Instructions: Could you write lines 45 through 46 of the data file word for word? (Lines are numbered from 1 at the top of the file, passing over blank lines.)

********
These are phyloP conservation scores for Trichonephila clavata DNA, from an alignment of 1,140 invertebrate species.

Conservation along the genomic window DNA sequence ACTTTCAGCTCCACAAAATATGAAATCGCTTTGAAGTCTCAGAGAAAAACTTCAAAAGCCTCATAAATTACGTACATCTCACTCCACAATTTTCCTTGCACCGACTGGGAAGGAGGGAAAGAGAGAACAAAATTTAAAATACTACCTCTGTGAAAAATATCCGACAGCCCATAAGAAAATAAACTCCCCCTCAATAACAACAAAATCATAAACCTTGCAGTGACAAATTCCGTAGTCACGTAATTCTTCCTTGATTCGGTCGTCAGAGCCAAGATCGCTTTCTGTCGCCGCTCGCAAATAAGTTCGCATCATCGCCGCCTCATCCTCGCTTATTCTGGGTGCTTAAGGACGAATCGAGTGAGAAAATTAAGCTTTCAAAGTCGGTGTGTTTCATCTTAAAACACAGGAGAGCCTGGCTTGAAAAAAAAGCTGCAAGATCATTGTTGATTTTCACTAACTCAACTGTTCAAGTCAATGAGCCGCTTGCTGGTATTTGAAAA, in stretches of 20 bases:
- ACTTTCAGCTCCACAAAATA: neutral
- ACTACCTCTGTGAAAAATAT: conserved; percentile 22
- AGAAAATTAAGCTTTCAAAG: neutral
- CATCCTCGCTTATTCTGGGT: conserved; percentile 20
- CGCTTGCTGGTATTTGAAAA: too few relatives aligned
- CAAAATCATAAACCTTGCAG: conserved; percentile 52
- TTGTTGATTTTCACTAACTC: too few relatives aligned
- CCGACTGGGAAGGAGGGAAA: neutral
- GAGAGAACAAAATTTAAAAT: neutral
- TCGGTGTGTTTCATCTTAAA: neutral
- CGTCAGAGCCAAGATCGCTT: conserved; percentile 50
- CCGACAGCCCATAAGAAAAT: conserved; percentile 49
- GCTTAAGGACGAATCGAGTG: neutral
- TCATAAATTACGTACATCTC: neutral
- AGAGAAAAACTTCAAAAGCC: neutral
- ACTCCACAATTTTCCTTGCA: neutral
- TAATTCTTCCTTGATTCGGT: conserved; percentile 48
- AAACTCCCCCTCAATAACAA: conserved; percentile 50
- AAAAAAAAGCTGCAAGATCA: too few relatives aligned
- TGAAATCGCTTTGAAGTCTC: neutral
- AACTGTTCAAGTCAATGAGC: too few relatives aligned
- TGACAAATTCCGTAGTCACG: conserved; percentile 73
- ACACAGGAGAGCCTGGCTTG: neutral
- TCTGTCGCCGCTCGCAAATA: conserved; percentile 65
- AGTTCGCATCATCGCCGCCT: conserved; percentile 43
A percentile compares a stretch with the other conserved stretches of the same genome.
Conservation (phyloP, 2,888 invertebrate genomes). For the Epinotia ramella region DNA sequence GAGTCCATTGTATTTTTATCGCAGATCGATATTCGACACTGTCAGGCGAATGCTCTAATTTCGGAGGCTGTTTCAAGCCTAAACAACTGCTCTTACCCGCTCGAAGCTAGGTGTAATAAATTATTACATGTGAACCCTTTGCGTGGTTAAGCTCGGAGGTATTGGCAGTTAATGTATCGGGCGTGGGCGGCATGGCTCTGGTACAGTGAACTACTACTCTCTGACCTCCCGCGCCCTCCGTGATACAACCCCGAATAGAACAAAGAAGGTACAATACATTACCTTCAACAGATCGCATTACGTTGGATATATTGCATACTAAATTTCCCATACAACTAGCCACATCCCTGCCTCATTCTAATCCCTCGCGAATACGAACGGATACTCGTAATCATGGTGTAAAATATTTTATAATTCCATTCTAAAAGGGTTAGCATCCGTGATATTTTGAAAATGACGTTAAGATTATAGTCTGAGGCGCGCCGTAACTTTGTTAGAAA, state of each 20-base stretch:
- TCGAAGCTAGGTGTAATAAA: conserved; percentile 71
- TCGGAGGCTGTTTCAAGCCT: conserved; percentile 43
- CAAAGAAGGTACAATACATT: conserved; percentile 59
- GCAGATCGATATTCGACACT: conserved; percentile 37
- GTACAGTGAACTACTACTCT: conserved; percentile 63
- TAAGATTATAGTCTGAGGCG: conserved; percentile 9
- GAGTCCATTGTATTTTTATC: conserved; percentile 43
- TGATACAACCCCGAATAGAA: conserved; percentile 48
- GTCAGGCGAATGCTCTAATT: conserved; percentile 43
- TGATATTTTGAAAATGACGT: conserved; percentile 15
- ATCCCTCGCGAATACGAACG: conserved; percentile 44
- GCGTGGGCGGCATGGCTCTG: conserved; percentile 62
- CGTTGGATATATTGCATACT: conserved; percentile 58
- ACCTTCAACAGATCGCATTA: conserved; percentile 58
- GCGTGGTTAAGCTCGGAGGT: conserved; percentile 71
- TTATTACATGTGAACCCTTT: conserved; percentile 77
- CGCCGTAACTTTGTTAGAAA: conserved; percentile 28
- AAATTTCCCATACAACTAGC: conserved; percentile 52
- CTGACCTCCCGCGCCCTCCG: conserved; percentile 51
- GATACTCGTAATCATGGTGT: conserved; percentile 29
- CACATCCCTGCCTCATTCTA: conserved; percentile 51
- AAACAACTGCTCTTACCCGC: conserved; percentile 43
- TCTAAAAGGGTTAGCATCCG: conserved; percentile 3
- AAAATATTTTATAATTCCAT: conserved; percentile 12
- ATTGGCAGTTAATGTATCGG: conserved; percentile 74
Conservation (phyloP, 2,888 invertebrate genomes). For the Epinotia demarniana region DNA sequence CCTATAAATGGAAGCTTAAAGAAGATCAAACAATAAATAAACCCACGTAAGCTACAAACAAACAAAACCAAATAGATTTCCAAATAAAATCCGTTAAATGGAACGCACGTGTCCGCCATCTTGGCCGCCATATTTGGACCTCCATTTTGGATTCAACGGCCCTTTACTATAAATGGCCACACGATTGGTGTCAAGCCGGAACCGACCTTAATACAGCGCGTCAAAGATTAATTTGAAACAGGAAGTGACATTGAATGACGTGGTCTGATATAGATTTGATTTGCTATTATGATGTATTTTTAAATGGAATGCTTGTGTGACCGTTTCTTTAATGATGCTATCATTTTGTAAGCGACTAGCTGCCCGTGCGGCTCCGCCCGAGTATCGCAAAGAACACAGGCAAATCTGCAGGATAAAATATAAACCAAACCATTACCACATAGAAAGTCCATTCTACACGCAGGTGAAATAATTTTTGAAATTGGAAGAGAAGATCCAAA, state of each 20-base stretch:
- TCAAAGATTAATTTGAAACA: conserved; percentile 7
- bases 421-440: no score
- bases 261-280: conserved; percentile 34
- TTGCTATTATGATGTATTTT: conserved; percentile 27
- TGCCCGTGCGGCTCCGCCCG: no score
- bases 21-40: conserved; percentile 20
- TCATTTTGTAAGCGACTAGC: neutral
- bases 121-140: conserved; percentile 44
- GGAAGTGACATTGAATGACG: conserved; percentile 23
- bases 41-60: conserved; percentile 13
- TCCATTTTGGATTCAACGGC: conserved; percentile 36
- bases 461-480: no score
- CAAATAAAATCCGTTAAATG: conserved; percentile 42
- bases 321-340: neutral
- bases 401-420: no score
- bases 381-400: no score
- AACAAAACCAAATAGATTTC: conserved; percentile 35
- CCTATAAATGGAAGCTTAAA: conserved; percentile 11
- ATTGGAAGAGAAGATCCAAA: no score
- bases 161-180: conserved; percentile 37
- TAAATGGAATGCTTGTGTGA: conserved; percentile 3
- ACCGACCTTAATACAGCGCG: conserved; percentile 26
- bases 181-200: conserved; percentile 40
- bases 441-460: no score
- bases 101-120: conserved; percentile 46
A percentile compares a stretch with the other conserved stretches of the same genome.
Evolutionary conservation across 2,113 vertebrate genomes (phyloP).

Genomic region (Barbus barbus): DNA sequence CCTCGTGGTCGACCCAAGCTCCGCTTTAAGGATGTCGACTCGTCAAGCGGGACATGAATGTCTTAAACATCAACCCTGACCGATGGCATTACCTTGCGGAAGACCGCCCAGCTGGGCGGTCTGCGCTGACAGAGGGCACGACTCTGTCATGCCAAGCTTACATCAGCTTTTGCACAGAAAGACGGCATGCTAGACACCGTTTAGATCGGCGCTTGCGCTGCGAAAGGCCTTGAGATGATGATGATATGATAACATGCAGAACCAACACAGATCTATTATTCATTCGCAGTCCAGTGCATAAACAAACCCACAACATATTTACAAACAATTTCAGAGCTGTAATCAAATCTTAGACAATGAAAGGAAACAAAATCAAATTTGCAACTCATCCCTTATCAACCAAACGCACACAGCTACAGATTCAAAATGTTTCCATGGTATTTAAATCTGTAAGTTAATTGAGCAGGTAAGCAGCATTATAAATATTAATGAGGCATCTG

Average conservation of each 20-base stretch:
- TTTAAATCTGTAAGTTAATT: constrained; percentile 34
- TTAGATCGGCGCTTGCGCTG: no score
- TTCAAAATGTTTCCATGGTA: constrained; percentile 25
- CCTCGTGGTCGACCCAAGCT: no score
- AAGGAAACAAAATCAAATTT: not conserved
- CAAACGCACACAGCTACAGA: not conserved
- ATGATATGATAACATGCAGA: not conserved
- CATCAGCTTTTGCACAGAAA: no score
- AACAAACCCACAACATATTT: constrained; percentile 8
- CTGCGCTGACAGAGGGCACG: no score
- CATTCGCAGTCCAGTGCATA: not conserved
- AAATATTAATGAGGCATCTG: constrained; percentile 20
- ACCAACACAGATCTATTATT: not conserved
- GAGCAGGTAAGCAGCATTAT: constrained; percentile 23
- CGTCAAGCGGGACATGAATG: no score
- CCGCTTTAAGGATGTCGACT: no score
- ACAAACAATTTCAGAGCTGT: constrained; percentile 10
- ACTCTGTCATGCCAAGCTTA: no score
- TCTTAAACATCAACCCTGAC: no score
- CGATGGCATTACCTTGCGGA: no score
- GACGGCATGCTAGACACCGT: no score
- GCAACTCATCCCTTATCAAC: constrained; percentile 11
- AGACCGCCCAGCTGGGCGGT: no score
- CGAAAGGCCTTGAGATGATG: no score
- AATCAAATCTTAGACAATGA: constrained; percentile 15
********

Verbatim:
- TTATTACATGTGAACCCTTT: conserved; percentile 77
- CGCCGTAACTTTGTTAGAAA: conserved; percentile 28